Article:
I also strongly agree with the recommendation to seek out your local paddling community, especially if there’s a club. There’s no better source of help and paddling companionship than a great paddling club, and it’s also an excellent place to pick up used boats and gear at good prices. I can’t tell you how much I enjoy my local club.
Go to NOC in NC and you can demo
ww kayaks on class 2+ rapids near the store. They charge a small amount for this, which can be viewed as rent. The variety of boats available is considerable.
Here’s the catch. They aren’t likely to allow a green beginner to demo boats in whitewater.
for example: https://www.cdkayak.com/Kayaks.aspx?id=17
do a Google shopping search for: polyethylene sea kayaks or kayaks only.
search to the makers websites, eyeball the hull bottom curve…more curve is more WW less flatwater…
use the Google search brand names for Craigs List or Google for sale searching.
Bottom curve is necessary for rivers but a dog on flat water…like anchored to the bottom.
Distances on flatwater with a curved ‘rocker’ bottom hull is a real drag. The opposite, GLIDE, is a designer’s grail.
The CD is good for 2…2+…see American White Water online. BUT ! you need to learn rolling. In a canoe or rather out of a canoe you swim with the flow.
Longer wider slower windier rivers…Missouri, Missippi, are best done with a long sea kayak with a low wind exposure.
All good points
To me there is a difference between the discipline of Whitewater Paddling where a shorter dedicated whitewater boat is needed to make moves and play in features, and simply paddling down easy whitewater rapids. At my local club we do both. Here are some pictures of “flatwater” trip down a class I/II section of the Deerfield River with a mixture of boats and paddlers:
We had fun, and nobody got into any trouble, but rapids were easy and the objective was simply to paddle through them, not stop to play in them. So I agree with the advice that you have received:
- Get a reasonably maneuverable touring boat in the 14’ range. If you can put a neoprene skirt on it, all the better.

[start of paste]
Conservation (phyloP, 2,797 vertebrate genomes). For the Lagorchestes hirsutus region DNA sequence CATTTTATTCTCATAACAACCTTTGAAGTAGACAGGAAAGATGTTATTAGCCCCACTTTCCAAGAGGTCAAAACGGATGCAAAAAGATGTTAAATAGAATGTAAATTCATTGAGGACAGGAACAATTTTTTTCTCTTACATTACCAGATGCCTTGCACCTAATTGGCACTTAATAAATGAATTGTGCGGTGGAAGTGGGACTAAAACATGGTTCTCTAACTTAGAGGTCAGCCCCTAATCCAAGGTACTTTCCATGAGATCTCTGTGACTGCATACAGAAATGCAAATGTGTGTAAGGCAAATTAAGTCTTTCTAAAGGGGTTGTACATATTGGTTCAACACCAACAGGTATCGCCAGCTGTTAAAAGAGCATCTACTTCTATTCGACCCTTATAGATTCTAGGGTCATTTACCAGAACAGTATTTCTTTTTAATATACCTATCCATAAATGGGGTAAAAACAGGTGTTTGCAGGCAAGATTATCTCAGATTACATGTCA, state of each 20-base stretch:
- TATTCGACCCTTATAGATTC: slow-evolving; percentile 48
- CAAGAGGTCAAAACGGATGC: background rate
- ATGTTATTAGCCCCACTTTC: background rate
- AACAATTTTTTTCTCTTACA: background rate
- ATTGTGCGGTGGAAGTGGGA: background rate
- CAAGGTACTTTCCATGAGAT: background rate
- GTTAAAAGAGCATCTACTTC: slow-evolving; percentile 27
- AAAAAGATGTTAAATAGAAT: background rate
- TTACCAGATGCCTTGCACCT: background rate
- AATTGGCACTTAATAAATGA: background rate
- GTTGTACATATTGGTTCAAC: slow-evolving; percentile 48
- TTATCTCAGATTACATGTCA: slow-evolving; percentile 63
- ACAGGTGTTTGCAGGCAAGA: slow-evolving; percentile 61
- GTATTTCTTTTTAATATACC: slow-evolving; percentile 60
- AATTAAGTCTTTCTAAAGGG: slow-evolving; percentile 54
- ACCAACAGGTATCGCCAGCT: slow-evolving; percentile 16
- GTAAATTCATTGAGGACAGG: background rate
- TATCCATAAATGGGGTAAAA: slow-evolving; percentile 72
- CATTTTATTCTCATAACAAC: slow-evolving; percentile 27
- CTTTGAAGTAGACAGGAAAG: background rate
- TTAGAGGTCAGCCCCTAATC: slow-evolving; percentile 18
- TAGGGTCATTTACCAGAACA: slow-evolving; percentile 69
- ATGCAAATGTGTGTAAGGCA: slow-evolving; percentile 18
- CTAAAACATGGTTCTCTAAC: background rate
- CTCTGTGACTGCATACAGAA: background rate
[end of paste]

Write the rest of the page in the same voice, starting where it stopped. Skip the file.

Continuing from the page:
- Hook up with a group where you can try lots of different types of paddling in a controlled setting.
If you find that you want to get into whitewater paddling as a discipline, you’ll need to get a whitewater boat and take some classes, but that is probably down the road.
You can rent on the Deerfield River
as well - Zoar Outdoor.
I see you are in Ontario -- big province, but if you are anywhere near Kingston there is an excellent paddling club there, Cataraqui Canoe and Kayak Club. They have many outings on the water and members with advanced skills in flat and white water. Great bunch of folks. I have kayaked with them and my friend who is a senior member was once the Canadian national champion in whitewater -- he greatly helped me refine my paddling technique.
Also in the area, Frontenac Outfitters, adjacent to the park of the same name, is a very good kayak dealer from whom you could get good information on selecting boats for your intended usage.
Find a good used poly sea kayak that suits you for now but doesn't break the bank. This will let you get some seat time, as guideboatguy says.
Get seat time in different boats. This way you're not going on what some stranger says a curved hull bottom (keel) can do for you, you'll know for yourself.
You'll find there are tradeoffs. For example, it may be more difficult to turn a boat with little rocker in the keel. But this same boat may be faster in a line than a boat with a curved keel. Which very likely is going to feel more playful and maneuverable than the straight-rockered boat.